Book Review: The Mirror and the Palette

Cwa Article

Prior to seeing this book on the shelves of my local bookshop, I was familiar with Jennifer Higgie as the editor of Frieze Magazine and a frequent panelist in arts discussion (a quick Google search of ‘in conversation Jennifer Higgie’ yields pages of results). I wasn’t aware that she was an author.

For someone that can often find non-fiction a slightly tedious journey, I found The Mirror and the Palette – Rebellion, Revolution and Resilience: 500 Years of Women’s Self-Portraits to be an unexpected page-turner. Higgie’s voice comes through in the commentary, making the reader feel more as if they are sitting opposite her in a coffee shop, rather than reading a 328-page compendium on women’s portraiture. She manages to be wry, funny, and opinionated; and she deftly handles topics and themes that have become ‘problematic’ in recent years. 

The prologue presents a brief history of women artists, charts the barriers they have had to overcome to be able to paint over the centuries, chronicles how women have been accounted for in art history, and identifies the impact of feminism on womens’ abilities to be career artists. 

The Mirror And The Palette Jennifer Higgie
Source: W&N

My only criticism of this book is it’s organisation: Higgie frames the content into seven chapters addressing the themes of Easel, Smile, Allegory, Hallucination, Solitude, Translation and Naked. Aside from the pedant in me that would prefer ‘Naked’ be ‘Nudity’ for consistency, I found the themed chapters slightly distracting. I appreciate the desire to step away from a typical historical survey by century or decade, but with each new chapter, I felt hard pressed to identify the linear progression of women as self-portraits. What was clear was that the last 500 years have been an uphill journey for women artists. There are startling differences in the pace and milestones of each journey, influenced by where the artist was born, was raised and practiced – as exemplified by Loïs Mailou Jones’ varied experiences as a black female artist in the US versus France. 

In ‘Easel’, Higgie begins with the first recorded self portrait completed by any artist: Catharina van Hemessen in 1548. Higgie shares what is known about the lives, careers, deaths and legacies of other early female artists such as Sofonisba Anguissola, Mary Beale and Marie Bashkirtseff. Higgie notes that early artists’ legacies were ensured if they were included in texts on artists written at the time (like Vasari’s’ The Lives), or if they kept detailed records themselves. Somewhat sadly, the female artists we do know about are generally those who could write – leaving one to wonder how many paintings were not signed and how many painters have been erased from history because nobody wrote about them and they couldn’t write about themselves.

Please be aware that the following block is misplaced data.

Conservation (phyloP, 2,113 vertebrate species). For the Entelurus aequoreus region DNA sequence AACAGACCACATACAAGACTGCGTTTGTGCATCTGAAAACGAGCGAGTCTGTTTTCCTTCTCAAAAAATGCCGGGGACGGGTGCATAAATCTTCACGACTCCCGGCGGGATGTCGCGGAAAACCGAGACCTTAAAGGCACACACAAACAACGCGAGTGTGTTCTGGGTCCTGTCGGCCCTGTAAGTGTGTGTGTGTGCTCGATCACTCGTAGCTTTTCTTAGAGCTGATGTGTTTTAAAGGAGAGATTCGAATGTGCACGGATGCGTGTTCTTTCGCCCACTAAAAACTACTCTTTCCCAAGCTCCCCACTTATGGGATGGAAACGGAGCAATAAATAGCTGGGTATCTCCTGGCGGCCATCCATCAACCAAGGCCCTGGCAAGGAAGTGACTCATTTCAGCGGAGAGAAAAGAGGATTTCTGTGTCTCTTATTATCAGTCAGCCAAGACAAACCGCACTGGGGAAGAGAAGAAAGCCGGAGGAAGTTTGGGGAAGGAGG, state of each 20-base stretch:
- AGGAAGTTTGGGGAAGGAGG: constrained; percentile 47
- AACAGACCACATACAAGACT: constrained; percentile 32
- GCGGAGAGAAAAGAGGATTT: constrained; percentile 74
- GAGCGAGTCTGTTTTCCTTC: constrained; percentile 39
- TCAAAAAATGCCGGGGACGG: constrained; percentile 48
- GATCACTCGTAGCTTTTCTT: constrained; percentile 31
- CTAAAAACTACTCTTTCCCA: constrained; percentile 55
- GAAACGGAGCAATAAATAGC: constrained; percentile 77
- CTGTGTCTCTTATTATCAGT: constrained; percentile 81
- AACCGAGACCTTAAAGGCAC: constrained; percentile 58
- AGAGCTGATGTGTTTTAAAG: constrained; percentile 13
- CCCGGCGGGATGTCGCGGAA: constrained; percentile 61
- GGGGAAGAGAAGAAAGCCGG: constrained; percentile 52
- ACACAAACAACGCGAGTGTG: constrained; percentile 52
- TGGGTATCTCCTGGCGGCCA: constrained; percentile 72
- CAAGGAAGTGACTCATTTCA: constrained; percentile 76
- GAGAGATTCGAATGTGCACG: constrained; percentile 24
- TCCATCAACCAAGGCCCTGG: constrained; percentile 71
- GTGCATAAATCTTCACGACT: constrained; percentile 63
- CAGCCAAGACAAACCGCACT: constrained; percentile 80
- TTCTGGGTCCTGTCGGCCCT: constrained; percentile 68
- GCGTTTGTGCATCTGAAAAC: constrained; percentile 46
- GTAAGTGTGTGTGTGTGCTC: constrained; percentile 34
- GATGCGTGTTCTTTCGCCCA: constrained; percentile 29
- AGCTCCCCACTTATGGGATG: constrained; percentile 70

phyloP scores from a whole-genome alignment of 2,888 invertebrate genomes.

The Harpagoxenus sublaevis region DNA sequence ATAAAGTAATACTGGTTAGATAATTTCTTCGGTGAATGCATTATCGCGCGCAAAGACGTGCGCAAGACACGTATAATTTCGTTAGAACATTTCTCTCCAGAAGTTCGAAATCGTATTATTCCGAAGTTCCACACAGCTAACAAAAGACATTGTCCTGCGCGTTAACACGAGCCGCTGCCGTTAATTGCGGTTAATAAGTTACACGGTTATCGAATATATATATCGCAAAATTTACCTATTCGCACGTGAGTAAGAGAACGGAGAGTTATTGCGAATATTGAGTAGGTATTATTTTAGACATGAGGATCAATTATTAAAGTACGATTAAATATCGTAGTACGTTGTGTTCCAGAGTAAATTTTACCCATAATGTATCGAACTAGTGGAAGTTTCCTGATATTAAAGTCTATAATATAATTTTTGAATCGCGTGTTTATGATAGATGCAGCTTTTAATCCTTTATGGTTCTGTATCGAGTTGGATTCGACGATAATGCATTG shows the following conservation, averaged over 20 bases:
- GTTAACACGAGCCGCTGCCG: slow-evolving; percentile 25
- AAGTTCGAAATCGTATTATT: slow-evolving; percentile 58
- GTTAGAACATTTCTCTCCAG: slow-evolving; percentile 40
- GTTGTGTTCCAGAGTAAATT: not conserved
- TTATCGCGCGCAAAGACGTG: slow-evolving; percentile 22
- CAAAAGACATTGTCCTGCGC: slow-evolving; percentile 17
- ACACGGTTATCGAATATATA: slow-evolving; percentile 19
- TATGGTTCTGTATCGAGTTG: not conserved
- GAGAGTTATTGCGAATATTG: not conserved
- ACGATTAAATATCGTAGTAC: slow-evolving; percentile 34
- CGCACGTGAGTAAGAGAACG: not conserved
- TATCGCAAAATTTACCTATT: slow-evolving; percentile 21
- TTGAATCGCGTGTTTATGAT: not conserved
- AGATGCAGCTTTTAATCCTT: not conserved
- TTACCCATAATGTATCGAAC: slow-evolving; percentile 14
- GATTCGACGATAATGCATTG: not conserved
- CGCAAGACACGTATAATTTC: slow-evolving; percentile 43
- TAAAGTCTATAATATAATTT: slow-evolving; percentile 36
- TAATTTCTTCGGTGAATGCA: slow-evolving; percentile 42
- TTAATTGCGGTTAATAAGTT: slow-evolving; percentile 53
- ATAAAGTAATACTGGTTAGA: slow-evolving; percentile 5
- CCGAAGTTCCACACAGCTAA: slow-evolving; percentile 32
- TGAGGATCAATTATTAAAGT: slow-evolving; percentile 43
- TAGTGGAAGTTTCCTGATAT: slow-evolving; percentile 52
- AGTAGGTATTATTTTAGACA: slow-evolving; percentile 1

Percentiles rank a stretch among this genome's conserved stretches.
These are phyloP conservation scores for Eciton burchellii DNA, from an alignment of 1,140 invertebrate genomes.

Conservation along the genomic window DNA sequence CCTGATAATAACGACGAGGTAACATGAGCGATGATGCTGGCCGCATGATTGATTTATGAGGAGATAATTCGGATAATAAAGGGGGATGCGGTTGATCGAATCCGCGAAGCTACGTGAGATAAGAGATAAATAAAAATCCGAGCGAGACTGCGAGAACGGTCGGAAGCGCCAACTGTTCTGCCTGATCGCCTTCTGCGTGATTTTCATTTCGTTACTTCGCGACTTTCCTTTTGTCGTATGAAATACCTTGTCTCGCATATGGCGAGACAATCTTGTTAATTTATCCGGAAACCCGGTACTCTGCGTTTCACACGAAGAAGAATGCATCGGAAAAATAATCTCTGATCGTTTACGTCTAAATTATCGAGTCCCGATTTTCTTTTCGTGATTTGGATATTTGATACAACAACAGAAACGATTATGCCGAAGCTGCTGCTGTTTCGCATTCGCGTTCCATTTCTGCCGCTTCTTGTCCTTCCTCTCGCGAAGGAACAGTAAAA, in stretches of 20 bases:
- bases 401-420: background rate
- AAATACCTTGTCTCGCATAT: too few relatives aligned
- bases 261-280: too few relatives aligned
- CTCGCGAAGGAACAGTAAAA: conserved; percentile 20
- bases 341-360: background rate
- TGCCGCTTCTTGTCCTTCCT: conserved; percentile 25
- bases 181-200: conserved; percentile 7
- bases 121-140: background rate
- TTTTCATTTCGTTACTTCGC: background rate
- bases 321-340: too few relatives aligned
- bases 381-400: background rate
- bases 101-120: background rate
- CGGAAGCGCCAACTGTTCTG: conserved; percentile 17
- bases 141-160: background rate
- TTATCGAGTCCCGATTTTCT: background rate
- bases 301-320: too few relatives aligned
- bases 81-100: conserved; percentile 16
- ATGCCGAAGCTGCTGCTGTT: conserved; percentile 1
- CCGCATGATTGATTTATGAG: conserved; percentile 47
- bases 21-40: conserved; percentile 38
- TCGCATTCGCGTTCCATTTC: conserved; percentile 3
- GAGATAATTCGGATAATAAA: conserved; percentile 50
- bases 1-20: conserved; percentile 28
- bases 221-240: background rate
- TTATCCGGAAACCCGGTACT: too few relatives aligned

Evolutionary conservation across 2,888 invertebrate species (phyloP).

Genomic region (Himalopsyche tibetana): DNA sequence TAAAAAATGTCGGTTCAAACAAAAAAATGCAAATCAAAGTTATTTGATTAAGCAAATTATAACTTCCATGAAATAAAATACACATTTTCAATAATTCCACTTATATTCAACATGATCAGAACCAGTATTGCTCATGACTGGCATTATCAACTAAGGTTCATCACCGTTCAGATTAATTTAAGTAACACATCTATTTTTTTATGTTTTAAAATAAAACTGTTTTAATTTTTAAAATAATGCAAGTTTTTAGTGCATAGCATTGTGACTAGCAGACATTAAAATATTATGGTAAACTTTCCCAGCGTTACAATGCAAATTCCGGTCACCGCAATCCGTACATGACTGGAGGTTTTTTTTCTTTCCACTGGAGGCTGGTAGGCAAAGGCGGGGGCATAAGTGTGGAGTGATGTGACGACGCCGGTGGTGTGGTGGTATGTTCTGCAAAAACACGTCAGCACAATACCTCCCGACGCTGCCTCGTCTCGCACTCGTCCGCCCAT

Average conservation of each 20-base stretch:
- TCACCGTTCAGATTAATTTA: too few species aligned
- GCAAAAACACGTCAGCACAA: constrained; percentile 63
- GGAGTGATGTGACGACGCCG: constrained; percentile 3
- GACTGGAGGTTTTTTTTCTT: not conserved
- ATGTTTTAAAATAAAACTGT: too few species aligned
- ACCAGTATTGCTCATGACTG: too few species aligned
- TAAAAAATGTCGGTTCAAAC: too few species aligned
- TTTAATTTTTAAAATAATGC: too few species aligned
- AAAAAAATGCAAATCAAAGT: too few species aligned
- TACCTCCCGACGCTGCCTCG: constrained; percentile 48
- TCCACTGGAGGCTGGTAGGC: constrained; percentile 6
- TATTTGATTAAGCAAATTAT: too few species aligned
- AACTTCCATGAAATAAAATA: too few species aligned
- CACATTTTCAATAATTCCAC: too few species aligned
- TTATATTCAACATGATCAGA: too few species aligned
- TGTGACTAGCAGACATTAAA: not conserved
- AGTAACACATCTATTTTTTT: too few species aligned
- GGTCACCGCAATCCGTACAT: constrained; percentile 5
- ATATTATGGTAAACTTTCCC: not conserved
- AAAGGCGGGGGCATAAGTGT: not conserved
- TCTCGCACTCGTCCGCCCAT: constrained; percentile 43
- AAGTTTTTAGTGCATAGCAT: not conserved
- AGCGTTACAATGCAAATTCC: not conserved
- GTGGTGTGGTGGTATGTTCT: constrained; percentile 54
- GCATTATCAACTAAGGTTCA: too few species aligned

Self-Portrait by Catharina van Hemessen, 1548

Catharina van Hemessen 
Self-portrait 1548
Source: Commons/Wikimedia

Smile” addresses female artists who pushed the boundaries of acceptable moral representation in their self-portraits. She notes that smiling in paintings was seen as immoral – with a cutting note that ‘this might have had something to do with the fact that King Louis XIV had no teeth left by the time he was forty and it wasn’t done to gloat’. Sofonisba Anguissola, Judith Leyster and Elisabeth Vigeée Le Brun are given as examples of women who pushed the boundaries of what was morally acceptable in self-portraiture at the time. Higgie notes that often talented and successful female painters fell victim to men slandering them, accusing them of immorality, or casting doubt that they had the ability to create the paintings themselves.